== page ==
Turkey’s Prime Minister has rejected claims from protesters, who have taken to the streets across the country over the past two days, that he is an authoritarian leader, as thousands of people marched and reoccupied the centre of Istanbul.
Protesters returned to Istanbul's Taksim Square on Sunday, the site where a small protest over plans to redevelop a park spiralled into violent confrontations on Friday when police moved to evict the demonstrators.
The heavy-handed tactics of authorities sparked more than 90 demonstrations around the country on Friday and Saturday, officials said. More than 1,000 people have been injured in Istanbul and several hundred more in Ankara, according to medical staff.
In Taksim Square on Sunday afternoon, people were chanting slogans against Mr Erdogan and calling for him to resign. Undeterred, Mr Erdogan used a television interview to rebuke the demonstrators, who he dismissed as "a few looters".
"[They say] Tayyip Erdogan is a dictator. If they call one who serves the people a dictator, I cannot say anything," said the Prime Minister during a televised speech. Erdogan insisted the project to revamp Gezi Park would go on despite the protests. "We will build a mosque in Taksim and we do not need the permission of the CHP [Republican People's Party, the main opposition party in Parliament] or of a few bums to do it."
People have been protesting what they describe as the "authoritarian" attitude of the government and the heavy-handed way in which the police dealt with a peaceful sit-in in Gezi Park, next to Taksim. Mr Erdogan's government wants to redevelop the park to build a shopping centre. The confrontation between mostly peaceful protesters and the riot police became almost a pitched battle late on Friday and went on until late on Saturday, when the police finally withdrew from Taksim.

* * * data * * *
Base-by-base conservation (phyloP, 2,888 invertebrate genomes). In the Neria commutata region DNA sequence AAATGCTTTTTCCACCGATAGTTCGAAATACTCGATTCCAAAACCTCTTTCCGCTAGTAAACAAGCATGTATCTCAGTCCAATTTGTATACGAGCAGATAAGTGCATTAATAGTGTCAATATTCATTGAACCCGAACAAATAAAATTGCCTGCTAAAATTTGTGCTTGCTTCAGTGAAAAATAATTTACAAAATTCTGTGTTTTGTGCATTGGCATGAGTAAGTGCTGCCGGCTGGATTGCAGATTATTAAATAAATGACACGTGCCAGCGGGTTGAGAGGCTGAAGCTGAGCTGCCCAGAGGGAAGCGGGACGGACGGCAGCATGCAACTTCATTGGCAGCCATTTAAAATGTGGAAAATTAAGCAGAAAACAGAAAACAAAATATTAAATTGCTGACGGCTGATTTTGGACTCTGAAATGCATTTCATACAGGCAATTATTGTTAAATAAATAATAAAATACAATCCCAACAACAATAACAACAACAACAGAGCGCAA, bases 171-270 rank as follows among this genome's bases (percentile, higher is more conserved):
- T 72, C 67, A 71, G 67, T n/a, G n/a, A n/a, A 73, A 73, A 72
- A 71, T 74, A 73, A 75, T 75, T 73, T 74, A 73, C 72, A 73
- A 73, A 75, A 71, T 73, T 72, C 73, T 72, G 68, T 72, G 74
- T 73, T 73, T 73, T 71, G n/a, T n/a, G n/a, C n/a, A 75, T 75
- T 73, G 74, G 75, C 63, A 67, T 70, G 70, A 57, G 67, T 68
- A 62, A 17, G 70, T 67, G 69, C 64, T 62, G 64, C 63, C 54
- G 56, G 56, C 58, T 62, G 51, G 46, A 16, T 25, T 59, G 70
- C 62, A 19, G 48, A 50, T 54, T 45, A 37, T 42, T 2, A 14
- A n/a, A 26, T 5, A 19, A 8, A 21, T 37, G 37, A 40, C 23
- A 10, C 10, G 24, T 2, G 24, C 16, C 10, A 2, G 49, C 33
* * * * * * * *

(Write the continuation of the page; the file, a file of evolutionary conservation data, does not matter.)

More than 1,000 people were detained, according to the Ministry of the Interior, and more than 100 wounded, according to medical staff, even though many protesters put this figure much higher.
Anger was still palpable on the streets of Istanbul yesterday, as many questioned whether the unrest felt by many across the country would translate into an anti-government movement.
"People were afraid of being beaten and of being gassed, but we have shown that we are not anymore," said Halil Sertbulut, a 37-year-old PhD candidate in political science, speaking in Taksim Square. "Finally the people of Turkey have become politically active", he added.
"[Erdogan] is behaving like a dictator, we want him to give up his decisions and to leave the government," said Zuhal Unsal, a 28-year-old nurse, while her group of friends nodded in approval. Another protester, Nedim Sarfati, a 22-year-old waiter, threatened "war in the streets" unless the Prime Minister resigned. "We need to show him our anger because he doesn't know," he said.